Search Results: kent/ (3)

Seattle Weekly

​Today’s weirdness comes courtesy of the federal Drug Enforcement Administration, which quoted one of my “Toke SignalsSeattle Weekly medical marijuana dispensary reviews in the search warrant affidavit for a Seattle collective which was raided on Tuesday.
The review, which was a positive one for Seattle Cannabis Co-Op, was printed in the Weekly back in March. It’s not apparent why the DEA would choose to quote the review in their search warrant affidavit, since none of the alleged improprieties mentioned elsewhere in the warrant were even hinted at in the review.
But there it was to greet me this morning, before I’d even had time to fortify myself with a cup of coffee: “DEA Medical-Marijuana Dispensary Search Warrant Quotes Seattle Weekly Toke Signals Column.”

Photo: KING 5
Kent Police raid Suzie Q’s, one of the four medical marijuana dispensaries in town, on Wednesday. All four dispensaries in Kent were raided and shut down.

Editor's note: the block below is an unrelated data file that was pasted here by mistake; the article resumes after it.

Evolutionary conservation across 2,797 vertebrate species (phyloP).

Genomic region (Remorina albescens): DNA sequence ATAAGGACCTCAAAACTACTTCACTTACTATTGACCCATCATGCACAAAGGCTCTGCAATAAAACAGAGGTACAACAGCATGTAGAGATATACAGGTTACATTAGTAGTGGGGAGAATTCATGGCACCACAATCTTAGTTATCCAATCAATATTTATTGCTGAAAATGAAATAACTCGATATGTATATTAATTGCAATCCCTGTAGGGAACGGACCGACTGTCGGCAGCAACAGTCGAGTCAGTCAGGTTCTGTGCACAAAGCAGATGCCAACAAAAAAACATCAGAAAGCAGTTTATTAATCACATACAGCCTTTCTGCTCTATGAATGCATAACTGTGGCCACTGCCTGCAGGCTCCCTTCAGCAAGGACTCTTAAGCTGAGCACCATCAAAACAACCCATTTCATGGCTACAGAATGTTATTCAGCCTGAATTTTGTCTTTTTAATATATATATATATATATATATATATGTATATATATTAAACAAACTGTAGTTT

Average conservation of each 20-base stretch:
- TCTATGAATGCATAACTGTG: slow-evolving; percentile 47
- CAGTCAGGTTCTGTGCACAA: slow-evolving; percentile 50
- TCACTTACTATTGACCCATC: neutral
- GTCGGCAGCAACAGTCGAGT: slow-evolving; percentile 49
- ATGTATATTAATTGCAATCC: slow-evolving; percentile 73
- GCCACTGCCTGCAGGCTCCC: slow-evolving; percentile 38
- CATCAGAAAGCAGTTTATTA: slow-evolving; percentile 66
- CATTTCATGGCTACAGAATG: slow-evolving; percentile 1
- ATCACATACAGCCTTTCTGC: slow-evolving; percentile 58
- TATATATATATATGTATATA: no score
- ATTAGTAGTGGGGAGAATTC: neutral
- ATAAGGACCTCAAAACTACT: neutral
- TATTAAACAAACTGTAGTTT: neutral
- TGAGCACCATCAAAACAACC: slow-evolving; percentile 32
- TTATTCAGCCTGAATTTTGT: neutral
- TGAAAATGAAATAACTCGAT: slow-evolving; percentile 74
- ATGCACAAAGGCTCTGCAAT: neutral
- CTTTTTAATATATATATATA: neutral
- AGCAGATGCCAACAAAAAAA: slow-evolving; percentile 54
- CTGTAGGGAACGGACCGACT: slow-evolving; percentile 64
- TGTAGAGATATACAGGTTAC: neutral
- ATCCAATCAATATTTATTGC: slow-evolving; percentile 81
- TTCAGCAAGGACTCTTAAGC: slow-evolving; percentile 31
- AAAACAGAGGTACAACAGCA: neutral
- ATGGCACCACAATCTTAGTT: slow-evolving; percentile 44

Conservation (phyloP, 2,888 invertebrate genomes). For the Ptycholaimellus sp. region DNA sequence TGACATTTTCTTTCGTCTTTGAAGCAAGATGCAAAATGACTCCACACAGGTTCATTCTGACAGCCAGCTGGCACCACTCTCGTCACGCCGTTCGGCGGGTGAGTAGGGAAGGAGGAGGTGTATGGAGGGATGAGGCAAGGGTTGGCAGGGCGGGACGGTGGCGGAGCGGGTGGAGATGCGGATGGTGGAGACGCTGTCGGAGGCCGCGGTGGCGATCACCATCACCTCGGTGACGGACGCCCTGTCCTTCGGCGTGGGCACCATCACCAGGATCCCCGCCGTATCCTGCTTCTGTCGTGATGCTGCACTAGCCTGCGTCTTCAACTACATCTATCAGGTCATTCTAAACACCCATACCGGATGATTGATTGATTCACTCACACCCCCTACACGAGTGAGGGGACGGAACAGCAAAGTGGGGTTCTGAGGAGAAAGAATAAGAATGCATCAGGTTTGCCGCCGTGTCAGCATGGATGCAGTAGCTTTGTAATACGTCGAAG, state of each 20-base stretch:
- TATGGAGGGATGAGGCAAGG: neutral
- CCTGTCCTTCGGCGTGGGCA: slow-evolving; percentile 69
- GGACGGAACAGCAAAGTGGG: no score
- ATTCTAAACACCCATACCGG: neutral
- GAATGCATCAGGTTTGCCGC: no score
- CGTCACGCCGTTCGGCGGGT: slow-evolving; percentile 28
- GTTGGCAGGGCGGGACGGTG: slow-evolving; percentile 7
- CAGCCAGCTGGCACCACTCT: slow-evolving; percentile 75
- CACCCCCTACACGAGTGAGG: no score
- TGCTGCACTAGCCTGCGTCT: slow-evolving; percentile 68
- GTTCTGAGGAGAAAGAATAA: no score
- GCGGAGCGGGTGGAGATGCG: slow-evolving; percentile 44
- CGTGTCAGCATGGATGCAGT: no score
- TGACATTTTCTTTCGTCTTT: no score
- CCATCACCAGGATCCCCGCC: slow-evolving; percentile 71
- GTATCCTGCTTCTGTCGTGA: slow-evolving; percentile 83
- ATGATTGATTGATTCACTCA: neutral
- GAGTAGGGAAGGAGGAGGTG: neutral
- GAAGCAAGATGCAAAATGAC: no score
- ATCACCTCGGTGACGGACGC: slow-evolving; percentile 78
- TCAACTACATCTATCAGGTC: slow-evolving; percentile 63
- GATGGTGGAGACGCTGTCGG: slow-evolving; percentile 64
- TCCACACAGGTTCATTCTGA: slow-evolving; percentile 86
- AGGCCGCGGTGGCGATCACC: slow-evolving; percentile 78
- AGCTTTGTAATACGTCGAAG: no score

​The repercussions of Washington Governor Christine Gregoire’s failure of leadership — when she vetoed most of a bill that would have legalized medical marijuana dispensaries in the state — continue to reverberate. Police in Kent, Washington served search warrants at all four  dispensaries in town on Wednesday afternoon.

The businesses, all located in the Kent valley, have been the subjects of an “ongoing investigation” for selling medical marijuana to authorized patients, supposedly “in violation of state law,” a city spokesman said, reports KIRO TV.

Photo: Psychedelic Press UK
James L. Kent, author of “Psychedelic Information Theory” and editor of

​Even a single, low-dose psychedelic experience can produce changes in identity and transpersonal awareness that last a lifetime. How and why does this happen?

When most of us take psychedelics like LSD, sure, it’s one of the strangest — and most meaningful — experiences we’ve ever had, and as we move on with our lives, we tend to just classify what happened under the general category of “that was weird.”

Some folks, though — those of a more analytical and scientific bent — aren’t content to do only that. James L. Kent, author of Psychedelic Information Theory: Shamanism in the Age of Reason definitely belongs to this more analytical category of trippers. These folks want to analyze the psychedelic trip right down to which neurons were activated, how, and why.